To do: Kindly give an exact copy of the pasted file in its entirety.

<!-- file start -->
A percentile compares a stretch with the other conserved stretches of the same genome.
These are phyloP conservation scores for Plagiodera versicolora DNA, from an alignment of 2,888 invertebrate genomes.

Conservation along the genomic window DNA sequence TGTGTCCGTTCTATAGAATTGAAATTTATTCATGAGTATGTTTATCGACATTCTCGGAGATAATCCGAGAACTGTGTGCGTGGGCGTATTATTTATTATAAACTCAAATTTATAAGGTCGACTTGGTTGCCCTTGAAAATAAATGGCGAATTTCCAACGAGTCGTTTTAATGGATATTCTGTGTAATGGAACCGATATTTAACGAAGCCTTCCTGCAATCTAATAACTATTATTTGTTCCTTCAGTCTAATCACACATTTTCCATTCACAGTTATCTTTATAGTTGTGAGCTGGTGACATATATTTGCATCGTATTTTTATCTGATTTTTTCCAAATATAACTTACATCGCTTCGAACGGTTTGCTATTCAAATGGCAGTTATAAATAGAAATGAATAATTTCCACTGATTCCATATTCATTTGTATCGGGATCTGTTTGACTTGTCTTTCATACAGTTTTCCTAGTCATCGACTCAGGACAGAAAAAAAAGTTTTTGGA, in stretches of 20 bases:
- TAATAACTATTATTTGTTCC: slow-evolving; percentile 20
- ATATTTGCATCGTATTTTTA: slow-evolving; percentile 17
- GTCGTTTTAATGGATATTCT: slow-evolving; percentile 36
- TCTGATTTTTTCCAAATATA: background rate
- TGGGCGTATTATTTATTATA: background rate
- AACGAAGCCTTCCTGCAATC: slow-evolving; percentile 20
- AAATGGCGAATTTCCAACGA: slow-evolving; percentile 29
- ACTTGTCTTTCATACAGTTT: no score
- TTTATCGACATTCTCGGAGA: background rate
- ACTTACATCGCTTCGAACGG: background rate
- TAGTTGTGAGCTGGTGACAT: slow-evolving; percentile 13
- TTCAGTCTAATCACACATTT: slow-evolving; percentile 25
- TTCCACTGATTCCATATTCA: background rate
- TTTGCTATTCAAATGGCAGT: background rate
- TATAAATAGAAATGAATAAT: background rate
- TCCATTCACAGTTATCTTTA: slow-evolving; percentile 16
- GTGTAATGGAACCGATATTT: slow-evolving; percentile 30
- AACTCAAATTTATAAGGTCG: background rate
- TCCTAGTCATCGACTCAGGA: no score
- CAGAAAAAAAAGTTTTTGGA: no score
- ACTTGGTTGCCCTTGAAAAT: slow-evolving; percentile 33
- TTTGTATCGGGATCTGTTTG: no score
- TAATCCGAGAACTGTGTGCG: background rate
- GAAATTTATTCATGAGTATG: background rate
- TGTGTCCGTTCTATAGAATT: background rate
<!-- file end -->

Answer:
A percentile compares a stretch with the other conserved stretches of the same genome.
These are phyloP conservation scores for Plagiodera versicolora DNA, from an alignment of 2,888 invertebrate genomes.

Conservation along the genomic window DNA sequence TGTGTCCGTTCTATAGAATTGAAATTTATTCATGAGTATGTTTATCGACATTCTCGGAGATAATCCGAGAACTGTGTGCGTGGGCGTATTATTTATTATAAACTCAAATTTATAAGGTCGACTTGGTTGCCCTTGAAAATAAATGGCGAATTTCCAACGAGTCGTTTTAATGGATATTCTGTGTAATGGAACCGATATTTAACGAAGCCTTCCTGCAATCTAATAACTATTATTTGTTCCTTCAGTCTAATCACACATTTTCCATTCACAGTTATCTTTATAGTTGTGAGCTGGTGACATATATTTGCATCGTATTTTTATCTGATTTTTTCCAAATATAACTTACATCGCTTCGAACGGTTTGCTATTCAAATGGCAGTTATAAATAGAAATGAATAATTTCCACTGATTCCATATTCATTTGTATCGGGATCTGTTTGACTTGTCTTTCATACAGTTTTCCTAGTCATCGACTCAGGACAGAAAAAAAAGTTTTTGGA, in stretches of 20 bases:
- TAATAACTATTATTTGTTCC: slow-evolving; percentile 20
- ATATTTGCATCGTATTTTTA: slow-evolving; percentile 17
- GTCGTTTTAATGGATATTCT: slow-evolving; percentile 36
- TCTGATTTTTTCCAAATATA: background rate
- TGGGCGTATTATTTATTATA: background rate
- AACGAAGCCTTCCTGCAATC: slow-evolving; percentile 20
- AAATGGCGAATTTCCAACGA: slow-evolving; percentile 29
- ACTTGTCTTTCATACAGTTT: no score
- TTTATCGACATTCTCGGAGA: background rate
- ACTTACATCGCTTCGAACGG: background rate
- TAGTTGTGAGCTGGTGACAT: slow-evolving; percentile 13
- TTCAGTCTAATCACACATTT: slow-evolving; percentile 25
- TTCCACTGATTCCATATTCA: background rate
- TTTGCTATTCAAATGGCAGT: background rate
- TATAAATAGAAATGAATAAT: background rate
- TCCATTCACAGTTATCTTTA: slow-evolving; percentile 16
- GTGTAATGGAACCGATATTT: slow-evolving; percentile 30
- AACTCAAATTTATAAGGTCG: background rate
- TCCTAGTCATCGACTCAGGA: no score
- CAGAAAAAAAAGTTTTTGGA: no score
- ACTTGGTTGCCCTTGAAAAT: slow-evolving; percentile 33
- TTTGTATCGGGATCTGTTTG: no score
- TAATCCGAGAACTGTGTGCG: background rate
- GAAATTTATTCATGAGTATG: background rate
- TGTGTCCGTTCTATAGAATT: background rate